5. Art

“Out in Japan” is now in the limelight thanks to extensive media coverage in the past few months. This photography project captures the diversity of the Japanese LGBT community in beautiful portraits, along with a short blurb by the models about their experiences. This project aims to break the stereotypes that people have about the LGBT community, and humanize LGBT individuals. Also, the project hopes to give courage to people who want to, but are afraid to come out. See the Out in Japan website here.

6. Awareness

Many schools across Mie Prefecture have invited speakers like Shoichi Yamaguchi to speak about gender diversity to students. Since it is estimated that at least one student in every class identifies as LGBT, schools have begun to actively work towards increasing awareness and understanding about this subject. (Source: Asahi)

Why is this happening so fast?

As subjective as this is, here are some possible reasons I could think of that may have made this change a lot smoother than in other countries.

  • (Relatively) positive response to top-down decisions
  • Japan’s culture of conformity, especially to international standards (e.g. U.S. legalizing same-sex marriage and decisions made by major global companies)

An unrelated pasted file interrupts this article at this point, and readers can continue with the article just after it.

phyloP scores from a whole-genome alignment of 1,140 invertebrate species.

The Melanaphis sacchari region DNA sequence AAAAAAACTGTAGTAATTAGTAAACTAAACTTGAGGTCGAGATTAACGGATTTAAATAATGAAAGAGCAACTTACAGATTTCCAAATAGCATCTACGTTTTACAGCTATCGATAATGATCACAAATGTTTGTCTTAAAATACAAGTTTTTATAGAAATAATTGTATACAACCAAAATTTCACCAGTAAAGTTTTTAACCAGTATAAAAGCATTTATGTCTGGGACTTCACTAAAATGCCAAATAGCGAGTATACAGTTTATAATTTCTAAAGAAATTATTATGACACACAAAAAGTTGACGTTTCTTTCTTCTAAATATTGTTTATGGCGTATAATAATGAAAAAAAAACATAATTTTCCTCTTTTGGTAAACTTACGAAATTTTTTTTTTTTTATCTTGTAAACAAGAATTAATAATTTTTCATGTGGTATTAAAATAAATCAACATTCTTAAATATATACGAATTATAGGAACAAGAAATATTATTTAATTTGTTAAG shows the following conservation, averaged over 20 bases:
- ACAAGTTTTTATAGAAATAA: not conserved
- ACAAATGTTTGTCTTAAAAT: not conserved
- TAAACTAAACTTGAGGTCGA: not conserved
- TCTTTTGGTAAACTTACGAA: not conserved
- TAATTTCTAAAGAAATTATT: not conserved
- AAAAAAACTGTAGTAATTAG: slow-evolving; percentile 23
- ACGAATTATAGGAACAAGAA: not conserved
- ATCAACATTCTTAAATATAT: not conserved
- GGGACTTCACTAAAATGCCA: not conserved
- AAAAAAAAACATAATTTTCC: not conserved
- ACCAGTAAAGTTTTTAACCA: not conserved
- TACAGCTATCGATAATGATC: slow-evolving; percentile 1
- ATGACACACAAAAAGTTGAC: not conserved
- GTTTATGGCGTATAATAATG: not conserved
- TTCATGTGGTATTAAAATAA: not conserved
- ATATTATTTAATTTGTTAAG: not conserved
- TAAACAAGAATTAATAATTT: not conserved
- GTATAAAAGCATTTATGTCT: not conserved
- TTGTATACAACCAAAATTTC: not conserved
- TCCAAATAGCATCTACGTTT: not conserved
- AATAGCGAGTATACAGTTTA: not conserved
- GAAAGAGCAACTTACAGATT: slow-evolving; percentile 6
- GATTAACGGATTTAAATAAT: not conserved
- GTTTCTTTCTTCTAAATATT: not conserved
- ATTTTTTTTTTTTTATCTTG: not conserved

• The belief in reincarnation and past-lives influencing your current existence

 

What are some of the unresolved issues in Japan?

Changes have been happening at a dizzying speed, but that does not mean that all the problems are solved.

  • To change your biological sex on your birth certificate, you must have undergone a sex-change operation and terminate your ability to reproduce.
  • Dialogue has been non-existent about issues that same-sex couples face when planning for parenthood, or when raising children.
  • The concepts of gender identity and sexual orientation are not being deconstructed and learned, thus tolerance is promoted over true understanding of diversity.
  • Media depictions of LGBTQIA + people are still stereotyping, and depicted in limited prototypes within pop culture (e.g. only feminine gay and M to F transgender people being shown on TV). This has caused a huge gap in the tone and understanding of LGBTQIA+ issues between media outlets, especially variety shows vs. the news.
  • In Japan, the terminology is “LGBT” and the “QIA+” is not mentioned or explicitly included in the conversation.

These are just a few examples of the range of issues that are yet to be adequately addressed. 

Still, what Japan has been able to achieve within a year is quite impressive in my opinion. Japan has managed to make decisions that took other countries years to do in one sweeping motion of the hand. What more will 2016 bring?

 

For LGBTQIA+ support, contact or join Stonewall Japan!